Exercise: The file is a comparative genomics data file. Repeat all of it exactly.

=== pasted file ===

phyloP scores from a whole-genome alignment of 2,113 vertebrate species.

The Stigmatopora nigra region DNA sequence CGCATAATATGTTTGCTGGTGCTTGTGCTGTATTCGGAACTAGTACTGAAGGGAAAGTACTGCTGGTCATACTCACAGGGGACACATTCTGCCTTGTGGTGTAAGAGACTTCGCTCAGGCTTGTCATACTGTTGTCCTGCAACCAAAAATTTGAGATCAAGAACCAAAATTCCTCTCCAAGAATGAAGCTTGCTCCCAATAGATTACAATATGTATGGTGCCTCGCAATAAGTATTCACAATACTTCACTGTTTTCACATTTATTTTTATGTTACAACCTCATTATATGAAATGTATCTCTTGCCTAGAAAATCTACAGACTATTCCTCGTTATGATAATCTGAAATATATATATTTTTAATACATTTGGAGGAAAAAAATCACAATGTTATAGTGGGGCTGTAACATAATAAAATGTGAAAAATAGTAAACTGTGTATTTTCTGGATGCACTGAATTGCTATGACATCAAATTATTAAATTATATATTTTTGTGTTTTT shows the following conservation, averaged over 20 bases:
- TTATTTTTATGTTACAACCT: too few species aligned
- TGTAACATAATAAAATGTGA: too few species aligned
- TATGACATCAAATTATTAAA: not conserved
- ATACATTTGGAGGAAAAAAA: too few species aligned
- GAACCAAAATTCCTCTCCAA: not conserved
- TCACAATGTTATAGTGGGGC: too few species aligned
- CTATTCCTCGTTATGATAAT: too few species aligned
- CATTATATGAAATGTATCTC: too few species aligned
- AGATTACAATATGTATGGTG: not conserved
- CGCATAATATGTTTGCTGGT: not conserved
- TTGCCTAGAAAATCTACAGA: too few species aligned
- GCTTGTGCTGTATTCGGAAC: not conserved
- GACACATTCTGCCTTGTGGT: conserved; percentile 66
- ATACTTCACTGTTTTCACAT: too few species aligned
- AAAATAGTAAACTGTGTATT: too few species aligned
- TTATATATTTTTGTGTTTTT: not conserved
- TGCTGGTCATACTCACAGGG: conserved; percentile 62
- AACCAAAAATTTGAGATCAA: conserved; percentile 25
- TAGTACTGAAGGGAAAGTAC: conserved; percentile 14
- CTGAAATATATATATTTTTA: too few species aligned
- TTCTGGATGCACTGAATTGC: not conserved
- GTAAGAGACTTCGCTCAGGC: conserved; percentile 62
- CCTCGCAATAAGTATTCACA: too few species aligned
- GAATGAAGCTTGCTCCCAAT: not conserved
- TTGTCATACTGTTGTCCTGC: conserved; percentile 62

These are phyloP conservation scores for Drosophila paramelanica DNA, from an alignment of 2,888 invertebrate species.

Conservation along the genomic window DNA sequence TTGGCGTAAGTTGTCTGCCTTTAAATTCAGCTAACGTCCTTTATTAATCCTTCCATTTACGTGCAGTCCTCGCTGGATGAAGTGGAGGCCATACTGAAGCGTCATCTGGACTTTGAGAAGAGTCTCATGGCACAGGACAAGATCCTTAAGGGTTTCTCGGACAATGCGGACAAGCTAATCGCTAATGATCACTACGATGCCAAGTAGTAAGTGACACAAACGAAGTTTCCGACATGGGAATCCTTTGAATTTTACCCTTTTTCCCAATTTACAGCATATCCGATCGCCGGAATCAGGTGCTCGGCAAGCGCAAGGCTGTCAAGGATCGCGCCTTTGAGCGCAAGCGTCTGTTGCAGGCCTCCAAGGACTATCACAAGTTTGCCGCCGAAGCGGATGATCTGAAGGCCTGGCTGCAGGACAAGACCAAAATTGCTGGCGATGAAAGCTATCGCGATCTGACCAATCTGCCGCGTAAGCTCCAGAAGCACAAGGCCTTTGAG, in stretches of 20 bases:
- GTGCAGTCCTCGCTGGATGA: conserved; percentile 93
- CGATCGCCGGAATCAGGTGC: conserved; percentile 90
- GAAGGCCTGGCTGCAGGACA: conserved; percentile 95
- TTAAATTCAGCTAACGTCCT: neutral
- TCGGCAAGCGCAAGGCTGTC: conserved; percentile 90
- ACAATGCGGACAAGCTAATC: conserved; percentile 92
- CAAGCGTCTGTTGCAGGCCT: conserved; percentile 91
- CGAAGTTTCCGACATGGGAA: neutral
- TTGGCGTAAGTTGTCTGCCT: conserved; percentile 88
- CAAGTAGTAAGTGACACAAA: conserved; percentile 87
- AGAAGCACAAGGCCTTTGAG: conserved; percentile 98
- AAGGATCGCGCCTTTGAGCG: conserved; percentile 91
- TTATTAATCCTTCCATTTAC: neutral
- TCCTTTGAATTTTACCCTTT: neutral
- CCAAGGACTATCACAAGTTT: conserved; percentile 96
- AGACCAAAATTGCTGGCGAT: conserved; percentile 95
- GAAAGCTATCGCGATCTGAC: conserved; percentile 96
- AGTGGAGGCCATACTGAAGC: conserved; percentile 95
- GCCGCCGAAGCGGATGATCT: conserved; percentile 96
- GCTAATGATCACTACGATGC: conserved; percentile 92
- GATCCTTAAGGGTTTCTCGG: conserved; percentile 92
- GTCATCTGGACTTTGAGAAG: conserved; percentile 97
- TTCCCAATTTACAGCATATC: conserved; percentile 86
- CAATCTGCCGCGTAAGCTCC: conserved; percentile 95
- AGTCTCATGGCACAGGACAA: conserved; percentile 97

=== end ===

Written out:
phyloP scores from a whole-genome alignment of 2,113 vertebrate species.

The Stigmatopora nigra region DNA sequence CGCATAATATGTTTGCTGGTGCTTGTGCTGTATTCGGAACTAGTACTGAAGGGAAAGTACTGCTGGTCATACTCACAGGGGACACATTCTGCCTTGTGGTGTAAGAGACTTCGCTCAGGCTTGTCATACTGTTGTCCTGCAACCAAAAATTTGAGATCAAGAACCAAAATTCCTCTCCAAGAATGAAGCTTGCTCCCAATAGATTACAATATGTATGGTGCCTCGCAATAAGTATTCACAATACTTCACTGTTTTCACATTTATTTTTATGTTACAACCTCATTATATGAAATGTATCTCTTGCCTAGAAAATCTACAGACTATTCCTCGTTATGATAATCTGAAATATATATATTTTTAATACATTTGGAGGAAAAAAATCACAATGTTATAGTGGGGCTGTAACATAATAAAATGTGAAAAATAGTAAACTGTGTATTTTCTGGATGCACTGAATTGCTATGACATCAAATTATTAAATTATATATTTTTGTGTTTTT shows the following conservation, averaged over 20 bases:
- TTATTTTTATGTTACAACCT: too few species aligned
- TGTAACATAATAAAATGTGA: too few species aligned
- TATGACATCAAATTATTAAA: not conserved
- ATACATTTGGAGGAAAAAAA: too few species aligned
- GAACCAAAATTCCTCTCCAA: not conserved
- TCACAATGTTATAGTGGGGC: too few species aligned
- CTATTCCTCGTTATGATAAT: too few species aligned
- CATTATATGAAATGTATCTC: too few species aligned
- AGATTACAATATGTATGGTG: not conserved
- CGCATAATATGTTTGCTGGT: not conserved
- TTGCCTAGAAAATCTACAGA: too few species aligned
- GCTTGTGCTGTATTCGGAAC: not conserved
- GACACATTCTGCCTTGTGGT: conserved; percentile 66
- ATACTTCACTGTTTTCACAT: too few species aligned
- AAAATAGTAAACTGTGTATT: too few species aligned
- TTATATATTTTTGTGTTTTT: not conserved
- TGCTGGTCATACTCACAGGG: conserved; percentile 62
- AACCAAAAATTTGAGATCAA: conserved; percentile 25
- TAGTACTGAAGGGAAAGTAC: conserved; percentile 14
- CTGAAATATATATATTTTTA: too few species aligned
- TTCTGGATGCACTGAATTGC: not conserved
- GTAAGAGACTTCGCTCAGGC: conserved; percentile 62
- CCTCGCAATAAGTATTCACA: too few species aligned
- GAATGAAGCTTGCTCCCAAT: not conserved
- TTGTCATACTGTTGTCCTGC: conserved; percentile 62

These are phyloP conservation scores for Drosophila paramelanica DNA, from an alignment of 2,888 invertebrate species.

Conservation along the genomic window DNA sequence TTGGCGTAAGTTGTCTGCCTTTAAATTCAGCTAACGTCCTTTATTAATCCTTCCATTTACGTGCAGTCCTCGCTGGATGAAGTGGAGGCCATACTGAAGCGTCATCTGGACTTTGAGAAGAGTCTCATGGCACAGGACAAGATCCTTAAGGGTTTCTCGGACAATGCGGACAAGCTAATCGCTAATGATCACTACGATGCCAAGTAGTAAGTGACACAAACGAAGTTTCCGACATGGGAATCCTTTGAATTTTACCCTTTTTCCCAATTTACAGCATATCCGATCGCCGGAATCAGGTGCTCGGCAAGCGCAAGGCTGTCAAGGATCGCGCCTTTGAGCGCAAGCGTCTGTTGCAGGCCTCCAAGGACTATCACAAGTTTGCCGCCGAAGCGGATGATCTGAAGGCCTGGCTGCAGGACAAGACCAAAATTGCTGGCGATGAAAGCTATCGCGATCTGACCAATCTGCCGCGTAAGCTCCAGAAGCACAAGGCCTTTGAG, in stretches of 20 bases:
- GTGCAGTCCTCGCTGGATGA: conserved; percentile 93
- CGATCGCCGGAATCAGGTGC: conserved; percentile 90
- GAAGGCCTGGCTGCAGGACA: conserved; percentile 95
- TTAAATTCAGCTAACGTCCT: neutral
- TCGGCAAGCGCAAGGCTGTC: conserved; percentile 90
- ACAATGCGGACAAGCTAATC: conserved; percentile 92
- CAAGCGTCTGTTGCAGGCCT: conserved; percentile 91
- CGAAGTTTCCGACATGGGAA: neutral
- TTGGCGTAAGTTGTCTGCCT: conserved; percentile 88
- CAAGTAGTAAGTGACACAAA: conserved; percentile 87
- AGAAGCACAAGGCCTTTGAG: conserved; percentile 98
- AAGGATCGCGCCTTTGAGCG: conserved; percentile 91
- TTATTAATCCTTCCATTTAC: neutral
- TCCTTTGAATTTTACCCTTT: neutral
- CCAAGGACTATCACAAGTTT: conserved; percentile 96
- AGACCAAAATTGCTGGCGAT: conserved; percentile 95
- GAAAGCTATCGCGATCTGAC: conserved; percentile 96
- AGTGGAGGCCATACTGAAGC: conserved; percentile 95
- GCCGCCGAAGCGGATGATCT: conserved; percentile 96
- GCTAATGATCACTACGATGC: conserved; percentile 92
- GATCCTTAAGGGTTTCTCGG: conserved; percentile 92
- GTCATCTGGACTTTGAGAAG: conserved; percentile 97
- TTCCCAATTTACAGCATATC: conserved; percentile 86
- CAATCTGCCGCGTAAGCTCC: conserved; percentile 95
- AGTCTCATGGCACAGGACAA: conserved; percentile 97